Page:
Monday, September 23, 2013
A Very Personal Memoir of Growing Up Catholic In Northern Ireland - Review of "That's That" by Colin Broderick
I have read many accounts of "The Troubles" in Northern Ireland. I have always had a personal interest in the affairs in Ulster, having visited there for the first time in 1968 as "The Troubles" were aboil. I had never read anything quite like "That's That," Colin Broderick's very personal account of growing up with the sectarian violence as quotidian white noise that played in the background of each encounter and relationship in his boyhood and young adulthood.
Born in Birmingham, England, Broderick and his family moved to Tyrone County, Ulster where as a Catholic, he grew to adulthood with an intense understanding of what it meant to be a second class citizen in a land occupied by British soldiers and local Protestant militia. As he spent time with a large coterie of cousins and uncles, he began to understand at the core of his being why the IRA was so intent on ridding the North of British soldiers and British occupation. Through very personal and self-aware reflection on the experiences he had over the years, Broderick shows the pressure and rage building within him. A stint working in London only added to his sense of outage and injustice at the plight of fellow Northern Irish Catholics.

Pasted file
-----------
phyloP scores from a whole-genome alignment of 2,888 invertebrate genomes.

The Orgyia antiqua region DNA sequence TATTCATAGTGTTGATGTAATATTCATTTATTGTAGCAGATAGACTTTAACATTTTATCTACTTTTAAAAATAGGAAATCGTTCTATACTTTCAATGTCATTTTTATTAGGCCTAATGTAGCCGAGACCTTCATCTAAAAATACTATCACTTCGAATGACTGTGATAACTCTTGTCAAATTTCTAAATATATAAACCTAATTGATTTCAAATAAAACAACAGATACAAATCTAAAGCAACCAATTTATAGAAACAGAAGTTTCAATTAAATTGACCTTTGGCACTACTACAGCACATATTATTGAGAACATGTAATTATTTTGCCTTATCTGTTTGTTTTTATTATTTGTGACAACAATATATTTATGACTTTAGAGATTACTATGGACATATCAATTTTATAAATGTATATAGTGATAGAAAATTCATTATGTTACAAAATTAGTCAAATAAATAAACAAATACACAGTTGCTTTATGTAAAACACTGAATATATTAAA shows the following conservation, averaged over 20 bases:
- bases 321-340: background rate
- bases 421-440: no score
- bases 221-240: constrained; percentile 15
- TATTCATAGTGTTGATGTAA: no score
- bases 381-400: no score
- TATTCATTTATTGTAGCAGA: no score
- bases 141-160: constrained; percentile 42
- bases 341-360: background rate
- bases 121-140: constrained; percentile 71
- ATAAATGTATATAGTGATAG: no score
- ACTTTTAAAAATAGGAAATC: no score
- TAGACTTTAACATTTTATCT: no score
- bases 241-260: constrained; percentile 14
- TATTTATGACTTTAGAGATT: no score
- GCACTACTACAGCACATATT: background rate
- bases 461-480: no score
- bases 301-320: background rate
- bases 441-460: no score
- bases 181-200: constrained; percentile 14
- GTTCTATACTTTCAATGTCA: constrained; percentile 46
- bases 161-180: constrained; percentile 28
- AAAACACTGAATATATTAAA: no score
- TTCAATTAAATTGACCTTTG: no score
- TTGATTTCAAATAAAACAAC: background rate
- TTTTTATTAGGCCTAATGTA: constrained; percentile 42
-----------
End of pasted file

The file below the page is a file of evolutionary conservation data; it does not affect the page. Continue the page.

The climax of the book comes as he is about to take up arms and join the IRA in the struggle. A surprise encounter with his mother, with whom he had had a very rocky relationship, led to a complete change in direction that saw him head to a new life in America.
A quotation from the book describes movingly the author's experience and that of anyone who has grown up in a war zone - whether the battlefield is global or familial:
"We lose our childhoods by degrees. Inch by inch, time and circumstances steal the last of our innocence. Some of it will fall away unnoticed; some of it will be ripped forcefully from our fingers, other morsels of it we will bury in shallow graves, until only the shadow of youth exists, drifting in our wake like an abandoned ghost." (Pages 114-115)
Broderick speaks with a voice and with an accent that deserves to be heard by anyone who seeks to understand the complexities of Northern Ireland - or of the human condition.